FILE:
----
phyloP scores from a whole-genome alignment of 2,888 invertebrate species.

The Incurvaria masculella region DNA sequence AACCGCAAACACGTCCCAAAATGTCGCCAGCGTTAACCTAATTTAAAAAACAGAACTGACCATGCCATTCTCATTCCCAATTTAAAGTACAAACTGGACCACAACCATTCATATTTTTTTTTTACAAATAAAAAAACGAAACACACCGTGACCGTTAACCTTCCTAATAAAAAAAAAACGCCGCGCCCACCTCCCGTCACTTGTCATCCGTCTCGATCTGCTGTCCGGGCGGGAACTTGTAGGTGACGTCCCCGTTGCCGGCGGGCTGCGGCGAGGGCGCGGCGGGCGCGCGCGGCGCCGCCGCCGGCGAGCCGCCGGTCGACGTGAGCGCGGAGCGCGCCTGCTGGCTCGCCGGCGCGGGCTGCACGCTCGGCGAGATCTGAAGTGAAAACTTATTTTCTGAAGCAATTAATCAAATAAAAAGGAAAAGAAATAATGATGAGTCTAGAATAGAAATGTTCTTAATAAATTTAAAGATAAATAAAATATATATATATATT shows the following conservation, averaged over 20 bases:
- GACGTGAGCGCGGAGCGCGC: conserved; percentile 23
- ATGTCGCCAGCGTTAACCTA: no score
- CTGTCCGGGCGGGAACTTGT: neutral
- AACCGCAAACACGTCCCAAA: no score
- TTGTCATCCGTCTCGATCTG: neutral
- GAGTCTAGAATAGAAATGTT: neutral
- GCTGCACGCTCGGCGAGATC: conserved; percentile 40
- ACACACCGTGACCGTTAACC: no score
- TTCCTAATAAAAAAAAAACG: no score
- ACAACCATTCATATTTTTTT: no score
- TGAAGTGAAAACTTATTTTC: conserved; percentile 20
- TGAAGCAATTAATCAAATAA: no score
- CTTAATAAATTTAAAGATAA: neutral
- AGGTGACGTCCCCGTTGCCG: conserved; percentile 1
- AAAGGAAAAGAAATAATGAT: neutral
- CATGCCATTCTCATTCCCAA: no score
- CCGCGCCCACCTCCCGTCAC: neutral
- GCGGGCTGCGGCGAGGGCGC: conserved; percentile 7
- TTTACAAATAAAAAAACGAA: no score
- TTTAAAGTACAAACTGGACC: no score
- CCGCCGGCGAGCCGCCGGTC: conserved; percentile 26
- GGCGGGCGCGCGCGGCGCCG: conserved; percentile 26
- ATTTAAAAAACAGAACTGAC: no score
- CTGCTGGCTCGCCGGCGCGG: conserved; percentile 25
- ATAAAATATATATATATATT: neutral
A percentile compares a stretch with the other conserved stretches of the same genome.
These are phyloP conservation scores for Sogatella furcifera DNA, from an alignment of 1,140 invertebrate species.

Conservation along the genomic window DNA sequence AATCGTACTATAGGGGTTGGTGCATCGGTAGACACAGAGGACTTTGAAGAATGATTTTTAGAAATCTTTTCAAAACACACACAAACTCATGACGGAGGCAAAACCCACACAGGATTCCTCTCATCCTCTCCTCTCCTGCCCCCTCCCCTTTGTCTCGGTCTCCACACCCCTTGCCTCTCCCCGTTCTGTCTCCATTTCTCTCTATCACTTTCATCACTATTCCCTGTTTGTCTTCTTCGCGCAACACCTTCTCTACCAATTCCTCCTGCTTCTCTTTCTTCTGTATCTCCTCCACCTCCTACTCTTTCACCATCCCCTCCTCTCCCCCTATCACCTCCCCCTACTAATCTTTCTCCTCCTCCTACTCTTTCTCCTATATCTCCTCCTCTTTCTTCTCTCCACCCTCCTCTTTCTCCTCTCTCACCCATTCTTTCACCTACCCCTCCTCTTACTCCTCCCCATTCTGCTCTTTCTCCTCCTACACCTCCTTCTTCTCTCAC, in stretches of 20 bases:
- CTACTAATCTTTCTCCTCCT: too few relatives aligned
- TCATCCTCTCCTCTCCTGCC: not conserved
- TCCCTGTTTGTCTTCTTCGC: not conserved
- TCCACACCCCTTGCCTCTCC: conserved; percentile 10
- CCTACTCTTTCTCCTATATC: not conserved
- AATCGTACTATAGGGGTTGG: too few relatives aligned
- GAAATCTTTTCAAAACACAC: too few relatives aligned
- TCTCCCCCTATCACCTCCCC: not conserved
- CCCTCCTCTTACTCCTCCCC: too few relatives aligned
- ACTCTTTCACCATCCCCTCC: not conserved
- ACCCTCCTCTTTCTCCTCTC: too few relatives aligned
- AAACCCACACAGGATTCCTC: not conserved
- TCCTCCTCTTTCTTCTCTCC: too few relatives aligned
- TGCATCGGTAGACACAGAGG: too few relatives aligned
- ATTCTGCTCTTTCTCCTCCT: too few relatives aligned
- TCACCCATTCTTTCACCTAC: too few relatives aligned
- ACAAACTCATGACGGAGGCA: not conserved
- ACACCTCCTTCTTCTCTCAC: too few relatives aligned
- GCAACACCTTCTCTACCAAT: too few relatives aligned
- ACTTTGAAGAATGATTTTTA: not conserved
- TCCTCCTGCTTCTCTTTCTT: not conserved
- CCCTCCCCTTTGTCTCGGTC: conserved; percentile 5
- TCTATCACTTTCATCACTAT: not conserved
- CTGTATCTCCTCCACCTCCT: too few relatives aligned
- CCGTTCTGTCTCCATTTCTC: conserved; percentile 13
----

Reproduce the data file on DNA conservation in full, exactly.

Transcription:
phyloP scores from a whole-genome alignment of 2,888 invertebrate species.

The Incurvaria masculella region DNA sequence AACCGCAAACACGTCCCAAAATGTCGCCAGCGTTAACCTAATTTAAAAAACAGAACTGACCATGCCATTCTCATTCCCAATTTAAAGTACAAACTGGACCACAACCATTCATATTTTTTTTTTACAAATAAAAAAACGAAACACACCGTGACCGTTAACCTTCCTAATAAAAAAAAAACGCCGCGCCCACCTCCCGTCACTTGTCATCCGTCTCGATCTGCTGTCCGGGCGGGAACTTGTAGGTGACGTCCCCGTTGCCGGCGGGCTGCGGCGAGGGCGCGGCGGGCGCGCGCGGCGCCGCCGCCGGCGAGCCGCCGGTCGACGTGAGCGCGGAGCGCGCCTGCTGGCTCGCCGGCGCGGGCTGCACGCTCGGCGAGATCTGAAGTGAAAACTTATTTTCTGAAGCAATTAATCAAATAAAAAGGAAAAGAAATAATGATGAGTCTAGAATAGAAATGTTCTTAATAAATTTAAAGATAAATAAAATATATATATATATT shows the following conservation, averaged over 20 bases:
- GACGTGAGCGCGGAGCGCGC: conserved; percentile 23
- ATGTCGCCAGCGTTAACCTA: no score
- CTGTCCGGGCGGGAACTTGT: neutral
- AACCGCAAACACGTCCCAAA: no score
- TTGTCATCCGTCTCGATCTG: neutral
- GAGTCTAGAATAGAAATGTT: neutral
- GCTGCACGCTCGGCGAGATC: conserved; percentile 40
- ACACACCGTGACCGTTAACC: no score
- TTCCTAATAAAAAAAAAACG: no score
- ACAACCATTCATATTTTTTT: no score
- TGAAGTGAAAACTTATTTTC: conserved; percentile 20
- TGAAGCAATTAATCAAATAA: no score
- CTTAATAAATTTAAAGATAA: neutral
- AGGTGACGTCCCCGTTGCCG: conserved; percentile 1
- AAAGGAAAAGAAATAATGAT: neutral
- CATGCCATTCTCATTCCCAA: no score
- CCGCGCCCACCTCCCGTCAC: neutral
- GCGGGCTGCGGCGAGGGCGC: conserved; percentile 7
- TTTACAAATAAAAAAACGAA: no score
- TTTAAAGTACAAACTGGACC: no score
- CCGCCGGCGAGCCGCCGGTC: conserved; percentile 26
- GGCGGGCGCGCGCGGCGCCG: conserved; percentile 26
- ATTTAAAAAACAGAACTGAC: no score
- CTGCTGGCTCGCCGGCGCGG: conserved; percentile 25
- ATAAAATATATATATATATT: neutral
A percentile compares a stretch with the other conserved stretches of the same genome.
These are phyloP conservation scores for Sogatella furcifera DNA, from an alignment of 1,140 invertebrate species.

Conservation along the genomic window DNA sequence AATCGTACTATAGGGGTTGGTGCATCGGTAGACACAGAGGACTTTGAAGAATGATTTTTAGAAATCTTTTCAAAACACACACAAACTCATGACGGAGGCAAAACCCACACAGGATTCCTCTCATCCTCTCCTCTCCTGCCCCCTCCCCTTTGTCTCGGTCTCCACACCCCTTGCCTCTCCCCGTTCTGTCTCCATTTCTCTCTATCACTTTCATCACTATTCCCTGTTTGTCTTCTTCGCGCAACACCTTCTCTACCAATTCCTCCTGCTTCTCTTTCTTCTGTATCTCCTCCACCTCCTACTCTTTCACCATCCCCTCCTCTCCCCCTATCACCTCCCCCTACTAATCTTTCTCCTCCTCCTACTCTTTCTCCTATATCTCCTCCTCTTTCTTCTCTCCACCCTCCTCTTTCTCCTCTCTCACCCATTCTTTCACCTACCCCTCCTCTTACTCCTCCCCATTCTGCTCTTTCTCCTCCTACACCTCCTTCTTCTCTCAC, in stretches of 20 bases:
- CTACTAATCTTTCTCCTCCT: too few relatives aligned
- TCATCCTCTCCTCTCCTGCC: not conserved
- TCCCTGTTTGTCTTCTTCGC: not conserved
- TCCACACCCCTTGCCTCTCC: conserved; percentile 10
- CCTACTCTTTCTCCTATATC: not conserved
- AATCGTACTATAGGGGTTGG: too few relatives aligned
- GAAATCTTTTCAAAACACAC: too few relatives aligned
- TCTCCCCCTATCACCTCCCC: not conserved
- CCCTCCTCTTACTCCTCCCC: too few relatives aligned
- ACTCTTTCACCATCCCCTCC: not conserved
- ACCCTCCTCTTTCTCCTCTC: too few relatives aligned
- AAACCCACACAGGATTCCTC: not conserved
- TCCTCCTCTTTCTTCTCTCC: too few relatives aligned
- TGCATCGGTAGACACAGAGG: too few relatives aligned
- ATTCTGCTCTTTCTCCTCCT: too few relatives aligned
- TCACCCATTCTTTCACCTAC: too few relatives aligned
- ACAAACTCATGACGGAGGCA: not conserved
- ACACCTCCTTCTTCTCTCAC: too few relatives aligned
- GCAACACCTTCTCTACCAAT: too few relatives aligned
- ACTTTGAAGAATGATTTTTA: not conserved
- TCCTCCTGCTTCTCTTTCTT: not conserved
- CCCTCCCCTTTGTCTCGGTC: conserved; percentile 5
- TCTATCACTTTCATCACTAT: not conserved
- CTGTATCTCCTCCACCTCCT: too few relatives aligned
- CCGTTCTGTCTCCATTTCTC: conserved; percentile 13